As well as this dry style, wines with the designation ‘marsala’ are still made by the company. These are fortified, and are sweeter, also having a great emphasis on poise and balance (showing a distinctive hint of curry aromas, which are often typical of good marsala); these, however, are fortified in accordance with the regulations. Even here, though, they are making the wine as they believe the first Woodhouse marsalas were made, using fortified grape juice to sweeten, and not the mosto cotto which they consider gives simpler, less fine wines, with the cooked character masking the vinous nature of the drink.
For all that the company doesn’t live in the past. They have been at the forefront of developing red and white table wines in the region – and the acidity in grillo allows some very fresh, direct white wines to be made. Sebastiano also showed me the wines they are making with skin contact and ageing in amphorae, as well as an ancestral method bottle fermented sparkling wine. All very trendy – while carefully made; each a good example of the style.
Is this enough to save the marsala? I’m a sucker for oxidatively aged wines and find what they offer is brilliant, and good value. The Vecchio Samperi is gorgeous and has less alcohol than a typical amontillado or oloroso sherry, so I’ll go on drinking it. However, I’m hardly the typical wine drinker and my few bottles won’t save the industry; a drinker who prefers New Zealand Sauvignon blanc or Gevrey Chambertin may find them a bit strange. Even Italians don’t seem to know about it, and certainly don’t seem to drink it, which is a shame given their commitment to other ancient styles of wine like amarone and vin santo. The wines deserve a wider audience, but is there enough momentum now? As Sebastiano says, as his parting shot, ‘port is a big nation, sherry and madeira are large regions. Marsala is just a small town’, and perhaps it’s on the way to being a dead town. Yet I also suspect the family don’t worry about that so much; they are there to perpetuate a tradition and respect the wines of the past, to ‘make a speciality’ as he says. Whatever happens beyond them isn’t so significant then.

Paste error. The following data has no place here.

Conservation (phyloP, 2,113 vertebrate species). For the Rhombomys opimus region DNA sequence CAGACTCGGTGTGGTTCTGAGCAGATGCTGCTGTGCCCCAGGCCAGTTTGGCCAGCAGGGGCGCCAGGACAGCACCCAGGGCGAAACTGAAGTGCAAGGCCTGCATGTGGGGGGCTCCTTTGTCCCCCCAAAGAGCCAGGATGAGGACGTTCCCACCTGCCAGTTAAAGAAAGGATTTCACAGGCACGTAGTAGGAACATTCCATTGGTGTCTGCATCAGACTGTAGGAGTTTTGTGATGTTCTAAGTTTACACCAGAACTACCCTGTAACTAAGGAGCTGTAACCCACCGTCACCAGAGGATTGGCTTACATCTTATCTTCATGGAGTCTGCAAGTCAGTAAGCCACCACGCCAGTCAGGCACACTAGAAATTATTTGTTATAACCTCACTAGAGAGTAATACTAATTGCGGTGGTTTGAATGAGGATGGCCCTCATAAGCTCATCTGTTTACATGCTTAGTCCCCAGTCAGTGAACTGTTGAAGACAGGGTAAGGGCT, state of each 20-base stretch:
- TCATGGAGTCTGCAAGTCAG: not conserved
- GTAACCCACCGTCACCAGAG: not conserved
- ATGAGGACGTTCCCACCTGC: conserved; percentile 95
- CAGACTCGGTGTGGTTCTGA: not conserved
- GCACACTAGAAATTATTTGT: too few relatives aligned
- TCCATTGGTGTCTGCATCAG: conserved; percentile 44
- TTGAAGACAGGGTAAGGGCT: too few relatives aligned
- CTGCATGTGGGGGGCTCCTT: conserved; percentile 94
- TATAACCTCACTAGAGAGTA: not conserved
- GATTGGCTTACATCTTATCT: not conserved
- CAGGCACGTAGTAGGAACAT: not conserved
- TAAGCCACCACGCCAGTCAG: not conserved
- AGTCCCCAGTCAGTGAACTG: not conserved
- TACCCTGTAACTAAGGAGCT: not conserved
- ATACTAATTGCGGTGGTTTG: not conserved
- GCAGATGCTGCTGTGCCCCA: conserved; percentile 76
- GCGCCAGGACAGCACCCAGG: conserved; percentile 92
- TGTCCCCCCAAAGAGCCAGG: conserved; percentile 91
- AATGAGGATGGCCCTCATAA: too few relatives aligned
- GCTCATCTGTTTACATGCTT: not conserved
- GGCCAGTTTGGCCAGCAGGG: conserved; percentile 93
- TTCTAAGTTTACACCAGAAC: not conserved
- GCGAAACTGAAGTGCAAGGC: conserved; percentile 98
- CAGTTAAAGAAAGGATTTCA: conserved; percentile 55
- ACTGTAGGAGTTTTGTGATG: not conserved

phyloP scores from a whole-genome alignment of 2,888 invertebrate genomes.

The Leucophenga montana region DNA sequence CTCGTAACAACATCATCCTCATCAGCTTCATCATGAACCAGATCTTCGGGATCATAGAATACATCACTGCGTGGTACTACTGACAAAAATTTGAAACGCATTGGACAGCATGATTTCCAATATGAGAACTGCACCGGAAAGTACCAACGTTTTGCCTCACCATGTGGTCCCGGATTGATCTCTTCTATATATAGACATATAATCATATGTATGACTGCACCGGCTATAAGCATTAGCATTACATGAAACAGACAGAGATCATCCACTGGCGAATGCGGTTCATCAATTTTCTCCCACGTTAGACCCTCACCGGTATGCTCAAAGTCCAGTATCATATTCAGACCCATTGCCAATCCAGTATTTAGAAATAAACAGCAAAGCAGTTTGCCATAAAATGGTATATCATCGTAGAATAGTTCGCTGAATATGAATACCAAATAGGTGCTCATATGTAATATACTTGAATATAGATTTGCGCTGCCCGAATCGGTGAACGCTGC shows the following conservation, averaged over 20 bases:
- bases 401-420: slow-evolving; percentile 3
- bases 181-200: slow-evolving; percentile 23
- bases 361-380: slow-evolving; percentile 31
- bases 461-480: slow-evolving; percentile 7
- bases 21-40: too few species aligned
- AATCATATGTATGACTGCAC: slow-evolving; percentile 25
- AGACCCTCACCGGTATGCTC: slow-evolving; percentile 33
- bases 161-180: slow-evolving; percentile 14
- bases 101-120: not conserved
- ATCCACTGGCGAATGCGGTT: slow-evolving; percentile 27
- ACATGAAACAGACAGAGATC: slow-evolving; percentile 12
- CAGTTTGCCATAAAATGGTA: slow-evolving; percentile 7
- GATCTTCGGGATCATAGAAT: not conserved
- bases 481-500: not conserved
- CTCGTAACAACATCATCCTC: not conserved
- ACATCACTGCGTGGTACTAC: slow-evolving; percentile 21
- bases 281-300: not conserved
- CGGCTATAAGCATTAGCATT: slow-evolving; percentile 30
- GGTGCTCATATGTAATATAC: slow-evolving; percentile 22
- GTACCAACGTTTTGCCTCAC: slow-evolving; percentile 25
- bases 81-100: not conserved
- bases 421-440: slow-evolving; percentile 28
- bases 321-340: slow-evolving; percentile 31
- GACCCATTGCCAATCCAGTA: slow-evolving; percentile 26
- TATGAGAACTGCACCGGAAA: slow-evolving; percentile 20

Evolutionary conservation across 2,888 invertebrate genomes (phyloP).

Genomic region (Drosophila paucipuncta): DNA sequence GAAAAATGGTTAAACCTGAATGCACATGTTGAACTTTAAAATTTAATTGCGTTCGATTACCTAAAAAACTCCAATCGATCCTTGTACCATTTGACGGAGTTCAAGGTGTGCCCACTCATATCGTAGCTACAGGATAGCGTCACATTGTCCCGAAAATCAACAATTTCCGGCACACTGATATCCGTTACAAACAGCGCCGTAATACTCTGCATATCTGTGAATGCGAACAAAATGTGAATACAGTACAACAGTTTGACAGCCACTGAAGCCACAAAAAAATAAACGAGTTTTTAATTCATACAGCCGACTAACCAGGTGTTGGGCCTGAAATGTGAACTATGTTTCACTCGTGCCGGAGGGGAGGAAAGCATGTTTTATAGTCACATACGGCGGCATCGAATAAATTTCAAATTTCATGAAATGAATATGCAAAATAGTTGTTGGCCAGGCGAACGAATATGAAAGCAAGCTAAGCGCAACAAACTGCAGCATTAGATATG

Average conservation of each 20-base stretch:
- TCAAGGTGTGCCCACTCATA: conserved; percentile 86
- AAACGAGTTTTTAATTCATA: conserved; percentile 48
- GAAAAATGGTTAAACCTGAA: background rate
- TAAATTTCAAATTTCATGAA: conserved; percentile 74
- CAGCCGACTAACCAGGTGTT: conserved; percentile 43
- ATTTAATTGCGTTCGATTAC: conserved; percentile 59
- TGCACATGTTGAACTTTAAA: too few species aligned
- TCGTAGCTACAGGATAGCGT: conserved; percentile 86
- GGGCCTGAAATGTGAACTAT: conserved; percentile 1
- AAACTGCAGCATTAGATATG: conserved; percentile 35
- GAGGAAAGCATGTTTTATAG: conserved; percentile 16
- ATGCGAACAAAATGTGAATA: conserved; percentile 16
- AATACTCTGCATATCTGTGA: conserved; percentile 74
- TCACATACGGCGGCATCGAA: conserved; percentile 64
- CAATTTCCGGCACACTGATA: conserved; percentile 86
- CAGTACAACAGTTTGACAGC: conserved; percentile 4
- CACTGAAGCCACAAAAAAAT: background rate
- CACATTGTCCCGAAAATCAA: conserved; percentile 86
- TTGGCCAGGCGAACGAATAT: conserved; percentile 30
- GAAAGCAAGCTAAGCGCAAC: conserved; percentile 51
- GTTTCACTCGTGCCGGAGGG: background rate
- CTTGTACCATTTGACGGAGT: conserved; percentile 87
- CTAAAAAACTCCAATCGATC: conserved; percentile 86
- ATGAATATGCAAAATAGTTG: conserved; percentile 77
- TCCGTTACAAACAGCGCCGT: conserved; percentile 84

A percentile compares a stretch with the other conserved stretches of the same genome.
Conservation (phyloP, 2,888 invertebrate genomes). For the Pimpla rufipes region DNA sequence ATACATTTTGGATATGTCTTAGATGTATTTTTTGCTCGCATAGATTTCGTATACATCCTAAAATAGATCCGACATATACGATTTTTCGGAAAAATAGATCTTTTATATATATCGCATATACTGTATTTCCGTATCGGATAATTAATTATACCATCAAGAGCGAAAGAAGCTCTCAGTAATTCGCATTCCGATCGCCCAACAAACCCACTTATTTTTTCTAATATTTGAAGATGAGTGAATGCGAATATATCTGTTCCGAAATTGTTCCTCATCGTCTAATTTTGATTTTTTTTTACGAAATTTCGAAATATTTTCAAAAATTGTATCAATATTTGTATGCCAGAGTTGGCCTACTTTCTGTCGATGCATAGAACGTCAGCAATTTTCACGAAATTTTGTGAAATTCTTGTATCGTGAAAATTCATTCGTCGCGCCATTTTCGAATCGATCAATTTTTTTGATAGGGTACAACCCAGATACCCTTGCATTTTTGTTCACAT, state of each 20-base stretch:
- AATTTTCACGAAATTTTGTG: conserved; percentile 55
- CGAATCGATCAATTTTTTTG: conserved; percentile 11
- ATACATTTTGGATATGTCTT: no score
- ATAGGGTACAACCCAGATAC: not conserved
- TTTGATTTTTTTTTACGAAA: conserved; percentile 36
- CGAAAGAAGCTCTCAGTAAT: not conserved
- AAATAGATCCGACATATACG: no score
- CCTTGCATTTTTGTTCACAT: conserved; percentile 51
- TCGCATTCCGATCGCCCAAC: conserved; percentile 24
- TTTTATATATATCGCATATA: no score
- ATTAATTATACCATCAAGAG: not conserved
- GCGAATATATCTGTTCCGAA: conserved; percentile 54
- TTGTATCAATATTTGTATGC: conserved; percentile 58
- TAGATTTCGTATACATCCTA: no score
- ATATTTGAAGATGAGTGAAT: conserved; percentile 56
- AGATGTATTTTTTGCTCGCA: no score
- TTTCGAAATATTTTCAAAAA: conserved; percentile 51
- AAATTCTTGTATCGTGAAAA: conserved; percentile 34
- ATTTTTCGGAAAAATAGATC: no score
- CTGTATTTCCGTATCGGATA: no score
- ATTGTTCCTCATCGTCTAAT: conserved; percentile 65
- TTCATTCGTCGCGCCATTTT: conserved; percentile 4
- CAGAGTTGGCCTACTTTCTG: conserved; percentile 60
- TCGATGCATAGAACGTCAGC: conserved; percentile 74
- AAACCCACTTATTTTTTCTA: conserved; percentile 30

Other good marsalas are available: Rallo have a long tradition with the style. There are also Carlo Pellegrino (who are putting a lot of effort into marketing cheaper but still carefully-made wines) and Duca du Salaparuta; both produce some good wines, though these are much larger company with a range of offerings to distract them. I’d love the wine to continue, but at present I’m not sure that it will. The fact that you have to get to the end of Italy, almost the southernmost tip of Europe, to see the wines doesn’t really help the revival. It becomes a pilgrimage, rather than part of a tourist destination.